• Dear Susan,
      I never know how to explain these things, so I don’t try. I don’t know if this experience has anything to do with an intention coming from Vic, but iit reminded me that our love is strong and persistent and I never have to give that up. Also reminded how fluid time can be.
      Those little gifts are magnificent, no matter how we explain or don’t explain them.
      Wishing you many more supportive contacts,

  3. I love this, Elaine. And I love the messages and signs we get that remind us we are special. And don’tcha just love it when you’re revved up and so reeling with words that the blog post writes itself?

    • Hi Robin,
      I always wished Vic had left me an after-death letter, but he didn’t. Instead, I feel him in my heart, on this land, and in dreams. Soon after his death, I find little messages about love or our marriage in the margins of his books. I know there are more of those in that bookcase. Finding a note like this was a first. It’s surprising it took so long to look through the treasures in my wallet. Yes, I love it when something happens that begs to become a written story. The Muse doesn’t always show up in that clear way.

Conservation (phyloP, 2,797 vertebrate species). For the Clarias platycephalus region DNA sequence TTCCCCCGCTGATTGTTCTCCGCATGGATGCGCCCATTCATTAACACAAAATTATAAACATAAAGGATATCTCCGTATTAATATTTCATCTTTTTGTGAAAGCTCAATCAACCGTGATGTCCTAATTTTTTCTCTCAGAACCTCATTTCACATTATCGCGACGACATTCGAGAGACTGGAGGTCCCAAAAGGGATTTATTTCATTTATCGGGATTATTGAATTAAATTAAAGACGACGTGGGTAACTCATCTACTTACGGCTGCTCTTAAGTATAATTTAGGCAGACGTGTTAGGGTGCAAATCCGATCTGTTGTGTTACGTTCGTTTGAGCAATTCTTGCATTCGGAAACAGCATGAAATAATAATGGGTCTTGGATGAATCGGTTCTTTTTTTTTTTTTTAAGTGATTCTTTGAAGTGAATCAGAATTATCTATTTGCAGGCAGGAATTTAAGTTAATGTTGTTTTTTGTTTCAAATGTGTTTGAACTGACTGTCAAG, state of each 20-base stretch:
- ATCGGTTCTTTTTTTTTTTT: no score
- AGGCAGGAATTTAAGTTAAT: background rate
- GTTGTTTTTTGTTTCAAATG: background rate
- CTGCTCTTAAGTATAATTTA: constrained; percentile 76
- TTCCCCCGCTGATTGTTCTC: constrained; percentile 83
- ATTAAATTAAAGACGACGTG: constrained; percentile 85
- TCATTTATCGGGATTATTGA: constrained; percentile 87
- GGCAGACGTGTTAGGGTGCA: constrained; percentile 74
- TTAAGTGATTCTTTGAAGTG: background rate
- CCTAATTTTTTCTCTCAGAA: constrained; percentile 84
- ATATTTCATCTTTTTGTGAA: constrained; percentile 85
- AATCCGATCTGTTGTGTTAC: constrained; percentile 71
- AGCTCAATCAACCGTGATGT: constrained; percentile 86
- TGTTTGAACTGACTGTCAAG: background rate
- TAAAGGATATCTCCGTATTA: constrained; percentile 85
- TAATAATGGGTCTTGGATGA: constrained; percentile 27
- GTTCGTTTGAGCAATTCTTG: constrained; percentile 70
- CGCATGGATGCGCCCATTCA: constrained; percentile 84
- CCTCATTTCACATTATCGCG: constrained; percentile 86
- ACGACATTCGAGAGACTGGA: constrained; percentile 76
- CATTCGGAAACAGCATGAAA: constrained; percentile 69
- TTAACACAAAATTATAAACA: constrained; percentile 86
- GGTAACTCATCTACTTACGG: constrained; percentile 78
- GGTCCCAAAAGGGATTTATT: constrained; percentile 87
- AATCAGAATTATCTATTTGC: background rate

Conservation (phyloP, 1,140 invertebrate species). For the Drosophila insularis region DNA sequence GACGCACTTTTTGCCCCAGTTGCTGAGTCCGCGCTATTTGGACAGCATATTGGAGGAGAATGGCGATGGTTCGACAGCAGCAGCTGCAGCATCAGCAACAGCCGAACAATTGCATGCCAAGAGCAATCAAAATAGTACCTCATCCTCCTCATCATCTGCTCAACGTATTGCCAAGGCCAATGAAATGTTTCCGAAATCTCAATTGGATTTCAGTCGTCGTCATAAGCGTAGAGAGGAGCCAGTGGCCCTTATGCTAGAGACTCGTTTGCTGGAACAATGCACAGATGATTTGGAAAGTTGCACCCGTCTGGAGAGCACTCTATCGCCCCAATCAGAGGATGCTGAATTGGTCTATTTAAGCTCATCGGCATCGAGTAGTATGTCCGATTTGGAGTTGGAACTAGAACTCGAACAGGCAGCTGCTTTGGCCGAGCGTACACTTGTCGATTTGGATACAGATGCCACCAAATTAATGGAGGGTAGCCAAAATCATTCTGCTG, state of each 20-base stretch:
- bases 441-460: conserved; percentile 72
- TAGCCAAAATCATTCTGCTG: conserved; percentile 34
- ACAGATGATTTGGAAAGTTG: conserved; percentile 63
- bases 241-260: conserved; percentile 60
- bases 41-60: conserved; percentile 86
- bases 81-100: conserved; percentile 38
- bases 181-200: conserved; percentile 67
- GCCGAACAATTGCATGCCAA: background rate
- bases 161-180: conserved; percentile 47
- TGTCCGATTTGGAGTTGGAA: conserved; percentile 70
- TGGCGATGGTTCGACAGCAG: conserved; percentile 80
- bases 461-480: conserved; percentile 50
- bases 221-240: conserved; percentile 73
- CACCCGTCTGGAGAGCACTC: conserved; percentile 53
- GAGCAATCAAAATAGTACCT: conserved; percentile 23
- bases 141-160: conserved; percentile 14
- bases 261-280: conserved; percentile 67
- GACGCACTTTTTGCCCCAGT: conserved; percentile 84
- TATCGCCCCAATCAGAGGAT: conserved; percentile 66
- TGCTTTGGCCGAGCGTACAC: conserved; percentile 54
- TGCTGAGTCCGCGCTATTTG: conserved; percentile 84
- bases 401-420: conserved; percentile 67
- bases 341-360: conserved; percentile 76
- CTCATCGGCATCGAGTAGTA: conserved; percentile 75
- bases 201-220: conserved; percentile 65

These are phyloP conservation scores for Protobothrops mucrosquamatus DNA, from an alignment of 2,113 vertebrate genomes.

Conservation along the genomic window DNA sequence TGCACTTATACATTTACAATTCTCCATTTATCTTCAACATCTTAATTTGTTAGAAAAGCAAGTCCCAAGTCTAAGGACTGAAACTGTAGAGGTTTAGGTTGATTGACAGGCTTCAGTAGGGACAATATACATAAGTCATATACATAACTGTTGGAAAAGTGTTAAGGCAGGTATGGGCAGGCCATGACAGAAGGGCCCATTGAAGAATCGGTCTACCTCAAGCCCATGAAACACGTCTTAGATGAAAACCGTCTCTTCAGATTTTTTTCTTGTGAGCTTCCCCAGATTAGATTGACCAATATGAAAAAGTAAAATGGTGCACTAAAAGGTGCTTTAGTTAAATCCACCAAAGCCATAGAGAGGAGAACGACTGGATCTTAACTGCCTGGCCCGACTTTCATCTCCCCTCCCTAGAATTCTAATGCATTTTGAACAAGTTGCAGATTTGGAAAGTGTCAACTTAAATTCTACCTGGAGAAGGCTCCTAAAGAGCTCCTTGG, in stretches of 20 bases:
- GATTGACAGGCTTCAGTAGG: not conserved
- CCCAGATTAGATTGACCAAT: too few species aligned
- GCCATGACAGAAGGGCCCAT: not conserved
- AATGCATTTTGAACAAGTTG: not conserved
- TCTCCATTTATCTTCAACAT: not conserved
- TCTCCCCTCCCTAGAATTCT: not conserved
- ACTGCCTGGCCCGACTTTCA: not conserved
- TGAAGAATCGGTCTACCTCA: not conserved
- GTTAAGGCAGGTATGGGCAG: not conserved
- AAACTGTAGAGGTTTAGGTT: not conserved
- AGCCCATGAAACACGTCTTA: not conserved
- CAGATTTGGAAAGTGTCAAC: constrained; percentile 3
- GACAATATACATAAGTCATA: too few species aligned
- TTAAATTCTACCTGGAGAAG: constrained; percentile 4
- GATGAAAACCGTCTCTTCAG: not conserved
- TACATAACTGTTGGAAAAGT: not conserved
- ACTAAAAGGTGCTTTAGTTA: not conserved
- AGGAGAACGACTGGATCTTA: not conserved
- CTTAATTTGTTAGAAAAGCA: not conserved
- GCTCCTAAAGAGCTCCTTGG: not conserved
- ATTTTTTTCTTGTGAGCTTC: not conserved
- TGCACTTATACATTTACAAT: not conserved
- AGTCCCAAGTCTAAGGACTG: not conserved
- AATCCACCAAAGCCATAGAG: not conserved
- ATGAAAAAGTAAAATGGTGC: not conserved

4. Another poignant post. Your words “Grief has value. Grief is another face of love” pierced through to the broken places in my heart following the death of my mother. I wrote about her notes of a different sort left behind on her prized possessions here: http://plainandfancygirl.com/2014/11/08/how-to-tell-your-children-whats-what/

    I cherish each note and the letters I’ve saved with her rounded grade-school penmanship.

    Wondering: Did you tuck that note in your bra for the TED talk? 🙂

    • Hi Marian,
      Yes, tucked in my bra, or as I said in the sentence at the bottom after the break, “I went on the TEDx ChemungRiver stage on Nov. 8 with Vic’s note over my heart.” Now the note is back in my wallet. I look forward to reading your post about your mom’s notes. As you might imagine, I’m having trouble keeping all the balls in the air, so I get far behind on reading both blogs and books.
      I’m glad you have those notes to cherish.

    • I too resonated strongly with that quote you lifted from Elaine’s writing. The whole piece touched me and thrilled me. I celebrate your special eternal love, Elaine. Thank you for spreading it around and inspiring others. Just think, we can leave notes too! 😉 I can’t wait to watch the TED Talk, given by one who inspires me daily.